The Wolves at the Theatre Royal Stratford East
These girls hunt as a pack. The game might be football – sorry, soccer – rather than survival or war, but the bond fostered in the heat of AstroTurf-ed conflict is that of wolves and warriors.
In the green glow of Rosie Elnile’s indoor arena, the team warms up, bickering and biting, joking and jibing. This becomes the repeat setting for a series of pre-match rituals, oodles of awkwardness and a pretty sharp look at the shifting hierarchies (and constant support) of a group of title-chasing teenage girls.
Her cast nameless but numbered, Sarah DeLappe manages to pull off a balance between purposeful anonymity – allowing for a certain playfulness in regard to teen tropes – and a specific sense of character for each player. There’s the rich, popular, blonde mean girl; her put upon best-friend; the weirdo new-kid; the sarcastic motormouth; and a whole host of other types fleshed-out into people who try and shed the baggage of the real world when they step onto the pitch.
The movement, thanks to Ayse Tashkiran and director Ellen McDougall, is almost constant: passing drills, laps, butt kicks, stretches. It makes the moments of stillness, like the immobility of a crocked and be-crutched player, even more notable, becoming a form of visual ostracism.
If there is one major flaw with this production, it’s that McDougall and the cast haven’t quite yet nailed the overlapping music of DeLappe’s tough-but-tender comedy. There’re some bum notes in what should be a symphony, though hopefully the kind that can be ironed out and tightened up as the run continues.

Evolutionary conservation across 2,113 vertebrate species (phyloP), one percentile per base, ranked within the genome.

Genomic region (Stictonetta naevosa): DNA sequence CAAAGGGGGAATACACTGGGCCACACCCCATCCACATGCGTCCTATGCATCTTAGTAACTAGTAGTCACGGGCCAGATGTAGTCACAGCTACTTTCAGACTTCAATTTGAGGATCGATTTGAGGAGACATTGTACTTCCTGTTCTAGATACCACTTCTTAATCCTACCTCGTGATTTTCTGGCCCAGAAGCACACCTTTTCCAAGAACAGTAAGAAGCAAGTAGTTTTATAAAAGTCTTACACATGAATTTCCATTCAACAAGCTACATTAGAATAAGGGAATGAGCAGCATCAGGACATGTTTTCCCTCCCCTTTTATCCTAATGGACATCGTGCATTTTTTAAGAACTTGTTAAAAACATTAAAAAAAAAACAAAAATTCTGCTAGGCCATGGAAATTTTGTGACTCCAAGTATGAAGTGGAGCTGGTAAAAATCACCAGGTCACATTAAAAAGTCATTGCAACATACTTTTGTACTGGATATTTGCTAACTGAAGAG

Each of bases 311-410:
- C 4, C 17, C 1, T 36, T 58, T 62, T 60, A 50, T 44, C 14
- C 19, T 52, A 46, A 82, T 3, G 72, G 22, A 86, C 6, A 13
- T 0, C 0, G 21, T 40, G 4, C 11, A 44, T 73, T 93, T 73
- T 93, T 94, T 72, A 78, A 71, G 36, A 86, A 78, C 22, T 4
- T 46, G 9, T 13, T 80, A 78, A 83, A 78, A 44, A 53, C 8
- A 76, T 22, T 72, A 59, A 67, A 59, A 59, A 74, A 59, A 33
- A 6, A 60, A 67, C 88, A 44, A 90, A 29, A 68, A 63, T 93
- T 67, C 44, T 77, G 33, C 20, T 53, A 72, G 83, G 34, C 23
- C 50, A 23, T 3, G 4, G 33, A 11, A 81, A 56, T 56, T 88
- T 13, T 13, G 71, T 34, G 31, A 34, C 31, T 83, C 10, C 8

It’s a shame because the stylised structure only adds to the organic feel of the dialogue. Random spurts of inane locker room chatter intermingle with the fervent discussion of personal rumours, with multiple instances of foot-in-mouth slip-ups and intentionally cruel attacks. Anxieties tentatively get aired and exploited, friendships form and fray. It’s almost like a nature documentary, these interactions captured away from the influence of their elders (and, crucially, the presence of men).
The Wolves perhaps also suffers due to its proximity to the similarly themed Dance Nation at the Almeida. But while DeLappe’s play can’t compare to the majesty of Clare Barron’s wild and witty drama on a scene by scene basis, the cumulative impact of the gradually revealed plot is an absolute knockout, ending with an adult puncturing of this teen world that sucks the air from the room.
Photo: Manuel Harlan
The Wolves is at the Theatre Royal Stratford East from 24th October until 17th November 2018. For further information or to book visit the theatre’s website here.